Hiking Essentials: 5 Tips for You and Your Pup In and Out of the Car

When you’re ready to summit a peak or circle a mountain lake, there’s no better companion than your dog. With a happy-go-lucky attitude and lots of tail wags, dogs are excited to come along, rain or shine. At PuppTech, we support taking your dog everywhere you can, so we have a short list of ideas for the next time you go exploring with your dog.

If you haven’t seen it already, go play around with PuppTech’s new Hiking App, a mapped database of prime locations to explore with your dog. Follow our updates as we complete more adventures!

1. Get a Last Minute Veterinarian Checkup

It never hurts to get a clean bill of health from the vet, especially if you’re going to be on top of a mountain or in a lake. If necessary, tick removal and vaccinations can be done in addition to other physical examination. Getting Fido and Fluffy a checkup can avoid potentially avoid a bigger health issue later on. Plus, if traveling with your pup for the first time, your veterinarian may have some useful tips to prepare your dog for a hike.  

2. Bring Some Healthy Treats for Both of You

Sometimes your pup needs a little nudging to cooperate. An unfamiliar setting with exciting new smells, people, and animals should not overwhelm your well-trained dog, but some Milk-Bones can’t hurt. Don’t forget to feed yourself, too! Without a little jerky or trail mix to satisfy that stomach growl, you might be a tad grumpy (and you could both use the protein).

3. Check that Supply List Twice

If you’re anything like me, then you always forget something whenever you leave the house (hopefully you’re better than I). In any case, it’s still a good idea to double check that you’ve remembered everything. Never hiked with your pup before? Be sure to include these items for a trip without headache:

  • First Aid Kit - You should always carry one while hiking, with Fido or not. Make sure you have sufficient bandages, gauze, disinfectant, scissors, and painkillers.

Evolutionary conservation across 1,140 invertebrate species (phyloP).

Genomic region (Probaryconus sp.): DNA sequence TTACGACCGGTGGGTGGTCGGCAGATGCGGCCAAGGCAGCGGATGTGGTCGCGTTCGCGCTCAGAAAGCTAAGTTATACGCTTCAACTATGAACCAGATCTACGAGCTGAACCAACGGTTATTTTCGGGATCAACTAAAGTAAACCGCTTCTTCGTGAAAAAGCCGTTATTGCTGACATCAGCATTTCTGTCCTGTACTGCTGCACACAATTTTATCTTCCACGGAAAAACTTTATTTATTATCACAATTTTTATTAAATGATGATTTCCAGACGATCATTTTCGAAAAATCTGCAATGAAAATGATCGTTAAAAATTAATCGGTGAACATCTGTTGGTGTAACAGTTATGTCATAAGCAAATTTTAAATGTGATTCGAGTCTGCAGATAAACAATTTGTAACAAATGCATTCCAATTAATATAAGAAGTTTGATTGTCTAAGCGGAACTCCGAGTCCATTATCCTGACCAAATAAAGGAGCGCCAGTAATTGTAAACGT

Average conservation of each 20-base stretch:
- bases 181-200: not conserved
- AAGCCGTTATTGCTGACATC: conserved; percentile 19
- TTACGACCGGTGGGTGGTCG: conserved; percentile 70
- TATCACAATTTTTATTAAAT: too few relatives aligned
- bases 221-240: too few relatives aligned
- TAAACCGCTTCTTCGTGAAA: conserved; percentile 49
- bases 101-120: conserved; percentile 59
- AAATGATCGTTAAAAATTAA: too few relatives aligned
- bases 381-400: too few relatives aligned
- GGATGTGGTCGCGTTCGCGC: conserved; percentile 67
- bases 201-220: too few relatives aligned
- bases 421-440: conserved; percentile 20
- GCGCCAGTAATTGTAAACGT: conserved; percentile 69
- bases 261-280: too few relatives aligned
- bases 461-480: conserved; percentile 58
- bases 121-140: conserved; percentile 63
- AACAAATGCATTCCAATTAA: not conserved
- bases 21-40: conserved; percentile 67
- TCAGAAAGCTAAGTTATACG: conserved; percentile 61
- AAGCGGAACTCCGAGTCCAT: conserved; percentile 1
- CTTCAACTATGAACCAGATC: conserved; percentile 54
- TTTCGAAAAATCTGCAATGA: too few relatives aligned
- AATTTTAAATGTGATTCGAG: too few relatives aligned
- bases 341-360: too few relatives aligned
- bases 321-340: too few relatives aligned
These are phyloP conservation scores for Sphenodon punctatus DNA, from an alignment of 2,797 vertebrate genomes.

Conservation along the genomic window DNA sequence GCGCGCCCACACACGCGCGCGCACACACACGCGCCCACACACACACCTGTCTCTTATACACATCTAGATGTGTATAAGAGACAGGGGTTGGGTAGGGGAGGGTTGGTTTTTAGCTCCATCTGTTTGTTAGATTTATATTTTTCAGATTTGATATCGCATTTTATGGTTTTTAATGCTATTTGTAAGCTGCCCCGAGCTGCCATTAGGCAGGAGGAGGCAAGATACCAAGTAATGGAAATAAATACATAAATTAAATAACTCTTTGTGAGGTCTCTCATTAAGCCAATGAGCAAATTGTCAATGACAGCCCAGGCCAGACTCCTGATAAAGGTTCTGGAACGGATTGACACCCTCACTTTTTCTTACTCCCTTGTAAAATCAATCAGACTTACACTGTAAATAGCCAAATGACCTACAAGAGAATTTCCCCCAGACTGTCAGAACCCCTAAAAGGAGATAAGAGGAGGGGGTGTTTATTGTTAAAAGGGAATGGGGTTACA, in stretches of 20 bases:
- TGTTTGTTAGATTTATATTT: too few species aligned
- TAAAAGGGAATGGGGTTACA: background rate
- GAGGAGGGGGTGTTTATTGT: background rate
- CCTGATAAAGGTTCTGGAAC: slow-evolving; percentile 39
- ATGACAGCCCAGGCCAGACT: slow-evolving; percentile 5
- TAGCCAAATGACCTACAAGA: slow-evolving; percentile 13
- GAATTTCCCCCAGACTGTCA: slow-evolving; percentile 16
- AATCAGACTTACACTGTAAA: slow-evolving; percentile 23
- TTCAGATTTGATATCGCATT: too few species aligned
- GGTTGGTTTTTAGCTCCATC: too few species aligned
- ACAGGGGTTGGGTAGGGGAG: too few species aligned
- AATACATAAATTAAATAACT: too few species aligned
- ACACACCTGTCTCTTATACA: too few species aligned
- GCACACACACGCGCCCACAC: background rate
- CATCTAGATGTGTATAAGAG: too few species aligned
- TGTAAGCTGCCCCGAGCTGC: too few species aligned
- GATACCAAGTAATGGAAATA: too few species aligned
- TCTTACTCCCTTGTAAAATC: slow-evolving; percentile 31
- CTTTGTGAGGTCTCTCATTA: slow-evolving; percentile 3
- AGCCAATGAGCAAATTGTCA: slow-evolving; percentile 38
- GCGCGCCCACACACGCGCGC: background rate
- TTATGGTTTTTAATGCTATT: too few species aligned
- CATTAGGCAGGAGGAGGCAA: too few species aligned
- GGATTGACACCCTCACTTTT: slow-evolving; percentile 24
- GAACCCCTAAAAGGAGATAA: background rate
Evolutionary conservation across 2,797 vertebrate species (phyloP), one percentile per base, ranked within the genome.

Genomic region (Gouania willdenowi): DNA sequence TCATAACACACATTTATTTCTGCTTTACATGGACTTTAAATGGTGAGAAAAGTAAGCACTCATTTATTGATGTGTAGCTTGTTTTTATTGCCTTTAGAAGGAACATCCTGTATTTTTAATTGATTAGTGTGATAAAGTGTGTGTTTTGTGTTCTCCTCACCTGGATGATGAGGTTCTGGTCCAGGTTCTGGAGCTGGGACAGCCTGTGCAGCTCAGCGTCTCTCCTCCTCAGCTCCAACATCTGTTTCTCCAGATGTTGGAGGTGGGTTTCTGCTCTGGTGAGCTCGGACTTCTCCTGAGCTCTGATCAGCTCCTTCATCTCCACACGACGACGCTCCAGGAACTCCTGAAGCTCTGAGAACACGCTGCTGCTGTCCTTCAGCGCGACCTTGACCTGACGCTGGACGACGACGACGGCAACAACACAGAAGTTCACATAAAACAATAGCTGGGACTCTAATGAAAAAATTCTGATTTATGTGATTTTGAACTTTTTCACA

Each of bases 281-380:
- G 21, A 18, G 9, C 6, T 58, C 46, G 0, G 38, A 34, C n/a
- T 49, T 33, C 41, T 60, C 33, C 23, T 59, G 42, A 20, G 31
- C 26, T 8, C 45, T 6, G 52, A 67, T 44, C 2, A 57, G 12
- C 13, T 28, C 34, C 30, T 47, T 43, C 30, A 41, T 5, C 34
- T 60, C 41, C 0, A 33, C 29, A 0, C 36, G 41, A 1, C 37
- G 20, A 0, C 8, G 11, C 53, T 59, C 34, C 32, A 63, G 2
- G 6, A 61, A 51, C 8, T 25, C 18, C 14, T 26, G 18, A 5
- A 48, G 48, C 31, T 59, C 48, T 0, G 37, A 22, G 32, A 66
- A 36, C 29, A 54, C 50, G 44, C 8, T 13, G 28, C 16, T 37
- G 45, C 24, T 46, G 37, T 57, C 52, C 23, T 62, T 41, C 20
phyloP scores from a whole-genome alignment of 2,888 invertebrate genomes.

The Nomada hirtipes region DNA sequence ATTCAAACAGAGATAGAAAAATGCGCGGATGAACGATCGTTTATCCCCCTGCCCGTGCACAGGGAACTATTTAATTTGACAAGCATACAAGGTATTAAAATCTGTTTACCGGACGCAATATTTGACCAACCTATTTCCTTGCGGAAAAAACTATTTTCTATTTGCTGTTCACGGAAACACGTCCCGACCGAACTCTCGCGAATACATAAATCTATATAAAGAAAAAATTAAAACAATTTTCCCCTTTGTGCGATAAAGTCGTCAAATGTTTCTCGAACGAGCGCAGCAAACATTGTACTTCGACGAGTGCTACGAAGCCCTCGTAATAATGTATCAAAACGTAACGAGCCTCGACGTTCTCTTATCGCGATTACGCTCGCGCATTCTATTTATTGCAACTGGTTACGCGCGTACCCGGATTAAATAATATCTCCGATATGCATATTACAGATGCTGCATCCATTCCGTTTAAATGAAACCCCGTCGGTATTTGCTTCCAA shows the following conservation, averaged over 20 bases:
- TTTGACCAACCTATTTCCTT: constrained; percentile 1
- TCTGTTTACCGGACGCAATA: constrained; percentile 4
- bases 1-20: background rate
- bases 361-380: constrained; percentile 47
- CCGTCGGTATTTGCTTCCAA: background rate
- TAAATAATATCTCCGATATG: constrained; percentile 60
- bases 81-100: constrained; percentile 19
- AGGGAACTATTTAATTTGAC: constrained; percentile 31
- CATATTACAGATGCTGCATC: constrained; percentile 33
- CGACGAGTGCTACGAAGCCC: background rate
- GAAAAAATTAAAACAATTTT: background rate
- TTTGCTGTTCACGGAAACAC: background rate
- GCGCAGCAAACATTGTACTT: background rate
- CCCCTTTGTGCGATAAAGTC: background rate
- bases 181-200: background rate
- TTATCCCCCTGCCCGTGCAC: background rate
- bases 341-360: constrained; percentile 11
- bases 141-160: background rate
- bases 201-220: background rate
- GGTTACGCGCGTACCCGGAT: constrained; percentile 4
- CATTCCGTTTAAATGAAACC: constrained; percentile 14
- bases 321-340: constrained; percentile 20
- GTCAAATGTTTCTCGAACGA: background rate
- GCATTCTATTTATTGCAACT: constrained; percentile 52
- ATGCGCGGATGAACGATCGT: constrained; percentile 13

• Sturdy Leash - Consider a chest harness, too. They are less strenuous on your dog’s neck and can help you maneuver them through tight spaces.

  • Collapsible Water Bowl - You’ve remembered the water, but your pup can’t drink as easily from the bottle. A portable water bowl is perfect for giving them a drink, wherever you are.

  • Towel - Even if you’re not planning on your pup taking a swim, it’s always a good idea to keep one in the car. That way you can dry Fluffy off when she jumps into a puddle.

4. Consider Additional Training

Did you know most dogs can understand over 150 words? Your pup likely has room to learn more commands for a specific activity, such as hiking. If you’re a serious outdoors person, always trekking somewhere with your dog, you’ve probably taught Fido and Fluffy additional commands. Training your dog to avoid rattlesnakes or hike off-leash are just a couple ideas. Do be aware of any forest or park rules about leashes, as some areas may prohibit dogs being off-leash. At the very least, if taking your pup on a short hike, make sure they know basic commands to avoid a frenzied foot chase.

5. Plan Your Post-Hike Food Stop Carefully

Odds are you’ll be traveling during the summer, or perhaps you live in a warm area. When you want to treat yourself after a successful hike, try limiting your options to restaurants with a drive through or pet-friendly outdoor seating. If you do make a stop, make it short and leave someone with your dog to keep the door open or the AC on. You can make and pack your own lunch, but if it’s frozen desserts you’re after, going to a restaurant is a much easier option.

Do not ever leave your pup in the car in the heat, unprotected, even if you think you’ll be back shortly. Doing so risks your dog’s health, and even life, depending on the temperature and time spent in the car.

Most importantly, have fun! Enjoy the nature for what it is, or take lots of pictures for social media. Either way, your dog is happy to be alongside you.

Go on car trips frequently with your dog? Learn how the PuppComm can provide safety and convenience when making stops on the road. 

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